Organ donation policy change keeps family from donating man's organs

CBC NEWS | Newfoundland & Labrador
Derek Park, shown with his grandchildren, wanted to donate his organs, but a change in provincial protocol meant his family decided against it. (Submitted by the Park family)

Donating a loved one's organs is sensitive at the best of times, but imagine being told your brain-dead relative has to be flown 800 kilometres, with no family, for organ removal.
'Well, there goes maybe eight, 10 lives. Who knows how many lives Dad could have impacted?'- Shawna Park's husband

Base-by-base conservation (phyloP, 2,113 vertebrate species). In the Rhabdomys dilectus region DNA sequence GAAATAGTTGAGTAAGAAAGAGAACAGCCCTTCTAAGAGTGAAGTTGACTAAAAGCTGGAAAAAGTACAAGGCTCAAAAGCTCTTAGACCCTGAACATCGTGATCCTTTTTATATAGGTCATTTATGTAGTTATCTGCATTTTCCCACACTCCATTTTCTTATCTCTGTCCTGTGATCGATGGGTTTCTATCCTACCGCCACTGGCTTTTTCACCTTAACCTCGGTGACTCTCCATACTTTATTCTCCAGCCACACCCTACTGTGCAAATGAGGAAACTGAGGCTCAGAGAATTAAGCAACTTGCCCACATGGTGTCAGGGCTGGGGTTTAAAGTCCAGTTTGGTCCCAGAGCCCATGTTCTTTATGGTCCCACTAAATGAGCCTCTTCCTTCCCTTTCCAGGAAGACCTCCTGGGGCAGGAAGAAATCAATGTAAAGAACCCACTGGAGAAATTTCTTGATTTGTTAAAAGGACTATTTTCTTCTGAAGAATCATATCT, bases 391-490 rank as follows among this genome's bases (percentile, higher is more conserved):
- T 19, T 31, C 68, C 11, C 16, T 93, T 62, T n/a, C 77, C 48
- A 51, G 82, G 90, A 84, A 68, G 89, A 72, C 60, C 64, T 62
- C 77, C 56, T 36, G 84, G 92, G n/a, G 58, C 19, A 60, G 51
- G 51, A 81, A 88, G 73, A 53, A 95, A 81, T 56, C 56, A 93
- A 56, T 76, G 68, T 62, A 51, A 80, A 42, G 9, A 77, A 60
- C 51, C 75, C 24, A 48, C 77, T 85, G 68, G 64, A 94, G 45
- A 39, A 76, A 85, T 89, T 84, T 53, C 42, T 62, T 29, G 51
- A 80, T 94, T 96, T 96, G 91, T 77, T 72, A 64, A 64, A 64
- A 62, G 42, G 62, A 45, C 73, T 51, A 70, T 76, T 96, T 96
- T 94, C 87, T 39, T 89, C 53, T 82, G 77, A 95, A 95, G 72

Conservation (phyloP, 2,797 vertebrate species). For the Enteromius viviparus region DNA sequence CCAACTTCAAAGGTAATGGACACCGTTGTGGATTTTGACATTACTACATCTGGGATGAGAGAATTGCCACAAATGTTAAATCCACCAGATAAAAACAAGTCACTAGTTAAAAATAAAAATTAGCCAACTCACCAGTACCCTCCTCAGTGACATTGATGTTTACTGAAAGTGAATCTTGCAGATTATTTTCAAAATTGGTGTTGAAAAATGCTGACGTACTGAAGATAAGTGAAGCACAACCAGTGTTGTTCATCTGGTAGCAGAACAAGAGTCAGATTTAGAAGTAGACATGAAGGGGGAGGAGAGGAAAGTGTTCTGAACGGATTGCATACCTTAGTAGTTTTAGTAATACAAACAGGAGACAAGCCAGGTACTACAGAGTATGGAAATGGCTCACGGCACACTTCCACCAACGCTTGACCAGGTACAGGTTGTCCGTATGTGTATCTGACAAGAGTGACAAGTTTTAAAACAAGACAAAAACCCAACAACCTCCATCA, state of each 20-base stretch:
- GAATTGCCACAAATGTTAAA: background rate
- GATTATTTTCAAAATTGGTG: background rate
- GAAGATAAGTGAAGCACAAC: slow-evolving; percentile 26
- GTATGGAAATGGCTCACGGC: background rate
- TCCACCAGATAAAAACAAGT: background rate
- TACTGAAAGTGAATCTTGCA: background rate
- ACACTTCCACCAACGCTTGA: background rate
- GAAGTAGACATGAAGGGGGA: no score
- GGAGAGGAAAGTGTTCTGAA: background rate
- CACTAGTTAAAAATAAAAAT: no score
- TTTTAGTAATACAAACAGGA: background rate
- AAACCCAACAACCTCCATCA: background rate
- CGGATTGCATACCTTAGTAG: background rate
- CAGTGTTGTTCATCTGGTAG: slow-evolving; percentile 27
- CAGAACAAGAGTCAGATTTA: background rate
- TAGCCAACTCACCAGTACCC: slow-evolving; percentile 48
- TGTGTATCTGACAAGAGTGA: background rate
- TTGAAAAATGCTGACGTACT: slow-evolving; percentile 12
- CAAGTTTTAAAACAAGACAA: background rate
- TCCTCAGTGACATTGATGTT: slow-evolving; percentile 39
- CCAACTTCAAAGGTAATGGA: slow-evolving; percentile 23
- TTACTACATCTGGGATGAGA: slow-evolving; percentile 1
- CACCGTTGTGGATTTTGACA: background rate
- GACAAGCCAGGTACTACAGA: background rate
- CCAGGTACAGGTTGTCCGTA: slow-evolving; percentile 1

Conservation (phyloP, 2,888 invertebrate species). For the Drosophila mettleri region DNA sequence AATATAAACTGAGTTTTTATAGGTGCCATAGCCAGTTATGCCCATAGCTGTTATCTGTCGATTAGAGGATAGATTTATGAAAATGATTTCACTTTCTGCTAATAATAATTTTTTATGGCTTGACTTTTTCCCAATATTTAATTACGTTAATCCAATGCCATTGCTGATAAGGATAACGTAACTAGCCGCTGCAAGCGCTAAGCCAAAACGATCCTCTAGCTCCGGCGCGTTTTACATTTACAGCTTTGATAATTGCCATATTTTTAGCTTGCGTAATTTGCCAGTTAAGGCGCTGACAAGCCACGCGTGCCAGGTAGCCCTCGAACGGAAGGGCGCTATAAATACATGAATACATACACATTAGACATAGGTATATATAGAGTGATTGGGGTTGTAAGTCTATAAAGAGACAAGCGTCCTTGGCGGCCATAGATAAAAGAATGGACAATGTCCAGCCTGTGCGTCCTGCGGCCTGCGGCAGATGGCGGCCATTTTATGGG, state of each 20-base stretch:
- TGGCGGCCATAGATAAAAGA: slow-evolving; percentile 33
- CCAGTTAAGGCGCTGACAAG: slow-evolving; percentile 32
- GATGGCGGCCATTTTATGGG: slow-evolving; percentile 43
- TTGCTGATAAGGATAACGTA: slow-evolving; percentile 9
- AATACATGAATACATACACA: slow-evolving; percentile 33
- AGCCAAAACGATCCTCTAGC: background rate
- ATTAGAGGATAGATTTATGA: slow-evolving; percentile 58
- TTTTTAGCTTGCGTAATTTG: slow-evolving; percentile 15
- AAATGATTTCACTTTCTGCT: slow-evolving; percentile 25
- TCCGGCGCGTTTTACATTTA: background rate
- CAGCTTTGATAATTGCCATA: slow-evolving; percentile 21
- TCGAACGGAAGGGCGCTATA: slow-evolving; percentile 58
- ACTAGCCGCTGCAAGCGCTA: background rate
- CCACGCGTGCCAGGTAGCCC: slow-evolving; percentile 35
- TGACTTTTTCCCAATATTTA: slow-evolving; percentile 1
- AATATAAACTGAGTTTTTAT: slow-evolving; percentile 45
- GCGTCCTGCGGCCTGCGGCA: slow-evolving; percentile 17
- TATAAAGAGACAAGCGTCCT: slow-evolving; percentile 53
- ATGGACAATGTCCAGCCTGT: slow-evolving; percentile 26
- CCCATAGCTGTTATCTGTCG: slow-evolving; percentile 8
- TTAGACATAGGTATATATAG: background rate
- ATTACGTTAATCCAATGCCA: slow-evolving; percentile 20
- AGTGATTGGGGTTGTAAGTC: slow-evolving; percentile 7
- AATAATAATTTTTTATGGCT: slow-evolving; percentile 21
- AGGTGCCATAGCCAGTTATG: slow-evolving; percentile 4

A family in York Harbour, in western Newfoundland, cam up against a change in provincial protocol when they made the difficult decision to donate their father's organs, and decided instead to have him cremated.

Derek Park, 61, ended up in the hospital in Corner Brook last April where a CAT scan revealed a major bleed inside his skull after he suddenly developed a severe headache while working.

Doctors determined there was nothing they could do for Park other than make him comfortable. The blood soaking into his brain would eventually cause it to swell, leading to organ failure.

His family decided to put him on life support and to sedate him to lessen the stress on his body when the swelling started.

Eventually, his condition deteriorated to the point where a doctor "who was completely gentle and understanding" talked Park's daughter-in-law Shawna and her husband about his wishes regarding organ donation.  Continue to read  Listen to podcast


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